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The refrigerant left in a system after recovery

By Richard Hawkins, MACS contributor

What about the refrigerant left in a system after recovery? This is the third in a series of MACS blogs about refrigerant recovery. You can read the preceding blogs here.   Don’t overlook a diagnostic clue  RRR Machine Test

Last week’s article ended with the following:  “Check back in next week and we will explore issues related to large amounts of refrigerant being left in a system after recovery.” So, it is time to explore those issues. They break down into three categories.

1. Ecological 

2. Economical

3. Technical

First, here is a brief review of the results of the R/R/R machine test covered in last week’s article.   A J2210 R/R/R machine left 9 ounces of refrigerant in a system which had contained 27 ounces, after doing a “complete” recovery. 

This of course is 1/3 (or 33%) of the charge.  This a bit more than what I had expected.  Based on information that I had read and a conversation I’d had with someone who conducted a similar test, the amount was expected to be about 20% to 25% (about 5 1/2 to 6 3/4 ounces).  It seems that 25% seems to be a reasonable amount of refrigerant for a J2210 machine to leave in a system after a “complete” recovery and that is the percentage we will use in the following examples.

To illustrate the issues, we will use a 20-ounce system as an average size system. With a 20-ounce system,  25% of the charge remaining in the system after a recovery would equal 5 ounces.   Now, back to the issues.

The refrigerant left in a- system after recovery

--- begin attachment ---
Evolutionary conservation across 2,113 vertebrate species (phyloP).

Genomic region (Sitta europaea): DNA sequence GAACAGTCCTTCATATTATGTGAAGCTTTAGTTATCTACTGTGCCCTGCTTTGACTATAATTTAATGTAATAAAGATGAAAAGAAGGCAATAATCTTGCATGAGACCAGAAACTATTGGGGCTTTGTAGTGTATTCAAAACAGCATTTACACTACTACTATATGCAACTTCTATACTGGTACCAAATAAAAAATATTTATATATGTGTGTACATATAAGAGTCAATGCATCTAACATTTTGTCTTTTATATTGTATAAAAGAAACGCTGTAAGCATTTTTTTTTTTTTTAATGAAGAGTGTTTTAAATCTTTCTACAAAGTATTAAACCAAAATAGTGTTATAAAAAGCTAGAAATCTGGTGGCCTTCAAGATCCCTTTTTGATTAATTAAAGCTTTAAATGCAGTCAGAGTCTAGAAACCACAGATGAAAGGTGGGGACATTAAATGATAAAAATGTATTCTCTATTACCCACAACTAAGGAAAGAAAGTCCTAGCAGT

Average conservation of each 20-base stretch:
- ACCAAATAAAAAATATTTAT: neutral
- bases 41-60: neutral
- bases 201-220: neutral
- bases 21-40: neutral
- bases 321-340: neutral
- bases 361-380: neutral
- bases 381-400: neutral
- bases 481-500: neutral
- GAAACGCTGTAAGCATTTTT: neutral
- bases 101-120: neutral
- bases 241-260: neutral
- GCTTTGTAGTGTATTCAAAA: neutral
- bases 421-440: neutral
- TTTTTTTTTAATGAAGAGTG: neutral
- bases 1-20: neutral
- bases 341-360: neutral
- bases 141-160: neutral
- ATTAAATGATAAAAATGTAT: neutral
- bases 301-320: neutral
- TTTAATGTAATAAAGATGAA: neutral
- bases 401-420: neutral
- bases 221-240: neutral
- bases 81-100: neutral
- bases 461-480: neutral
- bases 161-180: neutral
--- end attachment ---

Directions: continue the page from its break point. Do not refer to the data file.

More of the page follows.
The purpose of recovery and recycling is to prevent refrigerant from being released into the atmosphere and reduce the amount of refrigerant which has to be manufactured.  If a R/R/R machine leaves 25% of the refrigerant in a system, then that refrigerant is going to be released into the atmosphere.

This will occur when the system is opened for service and the remainder of the refrigerant boils off or if a deep vacuum is pulled on the system before the refrigerant has a chance to boil off.  One exception to that would be if a system were charged almost immediately after the recovery was completed (more on that next week).

The price of R-134a, is constantly changing and will likely continue to change, so it is impossible to use a consistent number.  However, over the past year or so the cost to shops for a 30lb. cylinder of R-134a seems to have ranged from about $300.00 to $350.00. $325.00 seems like a good average price to use. $325.00 equals $10.83 per pound or about .67 an ounce.

Using the example of a 20-ounce system and a J2210 machine leaving 25% of the refrigerant in a system after a recovery yields the following results:  A J2210 machine is leaving about $3.35 worth of refrigerant in a system after each recovery.

The number of recoveries a machine might do in a year can vary from shop to shop. As a result, it will be necessary to select a number to represent an average. If a machine did just three recoveries a week, that would be 156 recoveries annually.  Using the average of $3.35 worth of refrigerant left in a system for each recovery, which would be $522.60 worth of refrigerant lost in a year. That is over $500.00, that could go to a shop’s bottom line or used to purchase a newer more efficient machine. The figure of course could be more or less depending on the variables.

R-134a, A valuable commodity

A shop could end up with a overcharge of refrigerant in a system and a resulting performance problem and waste a lot of time trying to diagnose what the problem is.

Check back in next week for a recap of a tech call conversation with a technician who encountered that very problem.

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